What I Learned About the Queen’s Funeral Plans from the Archbishop’s Office


In 2019, before the world came crashing down, I was at Lambeth Palace, the headquarters of the Archbishop of Canterbury, working on house searches we conducted.

While I was there I asked some of the staff what they were working on. After they went through a few things, I said, “Not to sound morbid, but when are you all going to start planning the Queen’s funeral?”

They replied, “Oh, that’s been done a long time ago. We have it all planned, even to how everyone here comes back from wherever they are when the day comes.” I was quite surprised, but I guess I shouldn’t have been. They went on to say something like, ‘You know, we know that sooner or later the day for a funeral will come. So we plan well in advance to make that day easier.”

I almost forgot about our meeting until the Queen passed away last week. Now I realize two great insights that I have gained from the advanced planning that the Archbishop’s staff has done for this momentous occasion.

Because the staff planned ahead, they made funeral decisions while their minds were clear. Second, because they made decisions in advance, they left plenty of room for healthy emotional processing and grief.

As I watch the news with lines around every corner of people waiting to pay their last respects to the Queen, it dawns on me that this is true for all of us. Not just funeral planning, but succession planning.

If you are the leader of an organization, I advise you to ask yourself if the day will come when your time will end. Rather, like the Archbishop’s staff, focus on the reality that… follow-up will happen one day. The question is not whether the succession will take place. Rather, it is a question of whether you prepare in advance. I suggest two benefits for starting your succession planning early.

1. Planning ahead enables planning with a clear mind.

The biggest mistakes I’ve seen in a row schedule or when big decisions are made in a very emotional time. Emotionally charged rooms rarely make sober decisions.

Make your decisions now while your head is clear. After doing hundreds succession plans for organizations over the years I have come to believe that there are very few master rules for succession planning. One rule, however, is clear every time.

The person with the most time wins.

If you start planning now, while you have all the time, you have more time for options. And you have time to adjust your course if things don’t turn out the way they seem. The reality is that planning your succession is an emotional roller coaster. There is very little training for it, and ultimately it is planning that surrounds your departure from your current leadership position. That creates an emotional burden. The Archbishop’s staff reminded me of this truth.

People who make emotional decisions with a sober mind always get ahead.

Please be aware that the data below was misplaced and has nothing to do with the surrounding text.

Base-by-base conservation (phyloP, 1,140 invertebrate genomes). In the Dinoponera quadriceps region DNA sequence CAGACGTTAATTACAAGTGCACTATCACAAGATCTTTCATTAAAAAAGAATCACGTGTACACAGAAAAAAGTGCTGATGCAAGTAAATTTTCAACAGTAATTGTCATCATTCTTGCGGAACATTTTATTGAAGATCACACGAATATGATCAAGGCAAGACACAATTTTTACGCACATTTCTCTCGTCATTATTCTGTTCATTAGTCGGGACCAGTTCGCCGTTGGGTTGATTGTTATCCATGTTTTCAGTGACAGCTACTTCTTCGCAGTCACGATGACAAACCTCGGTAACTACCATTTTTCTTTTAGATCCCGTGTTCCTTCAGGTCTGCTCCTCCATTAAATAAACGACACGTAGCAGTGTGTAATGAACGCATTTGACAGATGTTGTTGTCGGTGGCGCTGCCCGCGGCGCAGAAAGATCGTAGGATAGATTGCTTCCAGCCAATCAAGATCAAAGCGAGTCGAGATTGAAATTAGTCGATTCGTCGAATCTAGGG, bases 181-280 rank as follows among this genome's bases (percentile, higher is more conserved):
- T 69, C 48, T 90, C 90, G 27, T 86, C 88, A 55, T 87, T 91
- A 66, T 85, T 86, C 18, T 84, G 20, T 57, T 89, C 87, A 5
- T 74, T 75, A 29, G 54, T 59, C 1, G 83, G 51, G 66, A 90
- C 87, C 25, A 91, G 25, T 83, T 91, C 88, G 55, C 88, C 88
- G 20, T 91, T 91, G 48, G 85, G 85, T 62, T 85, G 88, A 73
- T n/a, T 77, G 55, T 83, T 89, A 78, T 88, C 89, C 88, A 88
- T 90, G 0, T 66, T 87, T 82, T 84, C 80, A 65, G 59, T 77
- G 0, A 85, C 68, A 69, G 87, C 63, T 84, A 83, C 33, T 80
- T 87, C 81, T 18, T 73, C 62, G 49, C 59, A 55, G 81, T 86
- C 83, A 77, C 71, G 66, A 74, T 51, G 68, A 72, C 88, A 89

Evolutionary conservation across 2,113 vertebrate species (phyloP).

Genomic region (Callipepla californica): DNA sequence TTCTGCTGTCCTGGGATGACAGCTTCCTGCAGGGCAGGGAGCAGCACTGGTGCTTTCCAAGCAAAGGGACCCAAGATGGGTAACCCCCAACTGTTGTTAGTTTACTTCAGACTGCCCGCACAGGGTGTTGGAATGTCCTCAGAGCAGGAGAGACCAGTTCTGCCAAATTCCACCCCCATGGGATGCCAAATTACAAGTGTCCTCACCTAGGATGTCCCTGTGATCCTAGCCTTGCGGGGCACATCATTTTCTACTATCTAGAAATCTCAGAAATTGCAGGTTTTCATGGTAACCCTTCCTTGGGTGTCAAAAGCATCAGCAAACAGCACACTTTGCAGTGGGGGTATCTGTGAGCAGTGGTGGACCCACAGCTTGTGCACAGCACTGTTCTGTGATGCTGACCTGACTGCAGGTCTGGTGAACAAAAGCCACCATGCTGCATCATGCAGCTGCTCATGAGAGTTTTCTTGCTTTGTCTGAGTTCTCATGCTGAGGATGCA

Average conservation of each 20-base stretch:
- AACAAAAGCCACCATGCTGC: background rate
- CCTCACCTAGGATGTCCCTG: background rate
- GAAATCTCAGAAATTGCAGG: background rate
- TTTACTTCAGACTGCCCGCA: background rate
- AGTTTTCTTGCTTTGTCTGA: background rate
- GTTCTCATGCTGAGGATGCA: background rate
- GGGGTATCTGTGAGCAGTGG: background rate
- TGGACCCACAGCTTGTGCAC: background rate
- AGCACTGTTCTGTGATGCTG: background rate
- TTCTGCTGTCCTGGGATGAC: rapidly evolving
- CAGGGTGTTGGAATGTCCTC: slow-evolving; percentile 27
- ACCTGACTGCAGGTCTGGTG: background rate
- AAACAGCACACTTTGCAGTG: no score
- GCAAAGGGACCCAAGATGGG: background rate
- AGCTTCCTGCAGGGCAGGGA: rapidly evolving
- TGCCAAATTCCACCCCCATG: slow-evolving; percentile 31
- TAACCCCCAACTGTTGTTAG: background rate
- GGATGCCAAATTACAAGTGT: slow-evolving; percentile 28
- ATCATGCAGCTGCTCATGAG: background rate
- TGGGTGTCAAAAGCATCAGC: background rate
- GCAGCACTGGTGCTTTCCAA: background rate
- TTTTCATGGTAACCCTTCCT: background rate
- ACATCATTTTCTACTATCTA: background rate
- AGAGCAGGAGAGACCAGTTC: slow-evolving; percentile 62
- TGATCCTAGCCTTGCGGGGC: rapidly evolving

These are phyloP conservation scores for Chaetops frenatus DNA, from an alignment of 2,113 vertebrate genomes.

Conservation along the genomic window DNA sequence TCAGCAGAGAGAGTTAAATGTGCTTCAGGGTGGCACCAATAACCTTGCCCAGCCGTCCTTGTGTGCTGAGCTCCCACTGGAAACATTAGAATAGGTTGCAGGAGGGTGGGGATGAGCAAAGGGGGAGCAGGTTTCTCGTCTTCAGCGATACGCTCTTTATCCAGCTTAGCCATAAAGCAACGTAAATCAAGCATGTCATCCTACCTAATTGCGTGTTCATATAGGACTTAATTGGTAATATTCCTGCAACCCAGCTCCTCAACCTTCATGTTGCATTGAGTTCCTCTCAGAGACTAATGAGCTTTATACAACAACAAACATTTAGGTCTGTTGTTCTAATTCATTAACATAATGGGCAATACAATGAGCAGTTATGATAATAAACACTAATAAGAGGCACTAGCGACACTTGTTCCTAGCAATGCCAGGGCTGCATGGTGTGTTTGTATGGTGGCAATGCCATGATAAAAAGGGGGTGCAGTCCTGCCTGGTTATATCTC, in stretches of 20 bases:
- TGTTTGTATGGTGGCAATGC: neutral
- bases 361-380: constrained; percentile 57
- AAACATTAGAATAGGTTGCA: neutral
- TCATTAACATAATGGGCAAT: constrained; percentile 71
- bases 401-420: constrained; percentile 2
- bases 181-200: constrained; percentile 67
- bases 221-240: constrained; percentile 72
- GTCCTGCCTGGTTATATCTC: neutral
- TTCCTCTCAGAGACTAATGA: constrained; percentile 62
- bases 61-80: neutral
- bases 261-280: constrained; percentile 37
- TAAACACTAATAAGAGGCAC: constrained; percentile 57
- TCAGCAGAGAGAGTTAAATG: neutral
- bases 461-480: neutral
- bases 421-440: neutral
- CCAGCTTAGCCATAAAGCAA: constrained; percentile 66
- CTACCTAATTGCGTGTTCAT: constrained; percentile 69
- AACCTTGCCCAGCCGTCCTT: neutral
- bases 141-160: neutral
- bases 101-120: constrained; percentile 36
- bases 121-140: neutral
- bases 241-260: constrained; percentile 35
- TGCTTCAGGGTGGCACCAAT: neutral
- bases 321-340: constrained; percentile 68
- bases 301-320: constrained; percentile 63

2. Planning ahead now leaves room for emotions and mourning later.

A long time ago, I had talked to one of our kids about leaving home and going to college. And they said something that was perhaps the most self-assured statement I’ve heard from someone preparing to move out of the house.

They said to me, “Dad, the reality is that part of me doesn’t really know if I want to grow up.”

That’s refreshingly clear, and actually a very mature statement. In my experience as a pastor, counselor, and search consultant, I realize that most of the problems we have with milestones are really the grieving process. Sad that the chapter is closed. Grieving that life is passing too quickly. Just sadness.

Succession is no different. Even with all the grand planning and celebration of a good tenure or career, succession planning signals the end of a season. And when we realize that the season is over, we grieve.

Many of our customers in succession planning discover that the emotional burden of passing the baton is greater than they could ever have imagined. For most, it’s the first time they’ve ever handed it over. For others, it marks the end of a career, and whether it’s a business, a churcha schoolor a non-profit organization, the people accustomed to a leader’s leadership mourn the loss of that leader.

This weekend, take a look at the lines around London to pay tribute to Queen Elizabeth II. Well deserved respect, but my oh my what an emotion is connected with a very easily foreseen sequence. Thank goodness the people in the Archbishop’s office had a plan to follow, making all their decisions long before emotion came into play.

I’m going to take this as a lesson for me. I’m going to get more of my . to start succession planning now, while I have a sober head. As the business grows and I still have many years to go. And while there is not much emotion attached to it.

Imagine what you could do if you could plan for the future with all options open. Imagine what you could do if you could plan with your head empty. And imagine how much freedom there will be when it comes time to pass the baton and you have no plans. There will be freedom for celebrations and for sorrow. Freedom for all feelings.

Thanks to Queen Elizabeth II for a wonderful service. Probably one we won’t see again. And thanks to her board and the church she led, for thinking ahead and… schedule. I bet everything will go in a beautiful, respectful and unforgettable way.


Please enter your comment!
Please enter your name here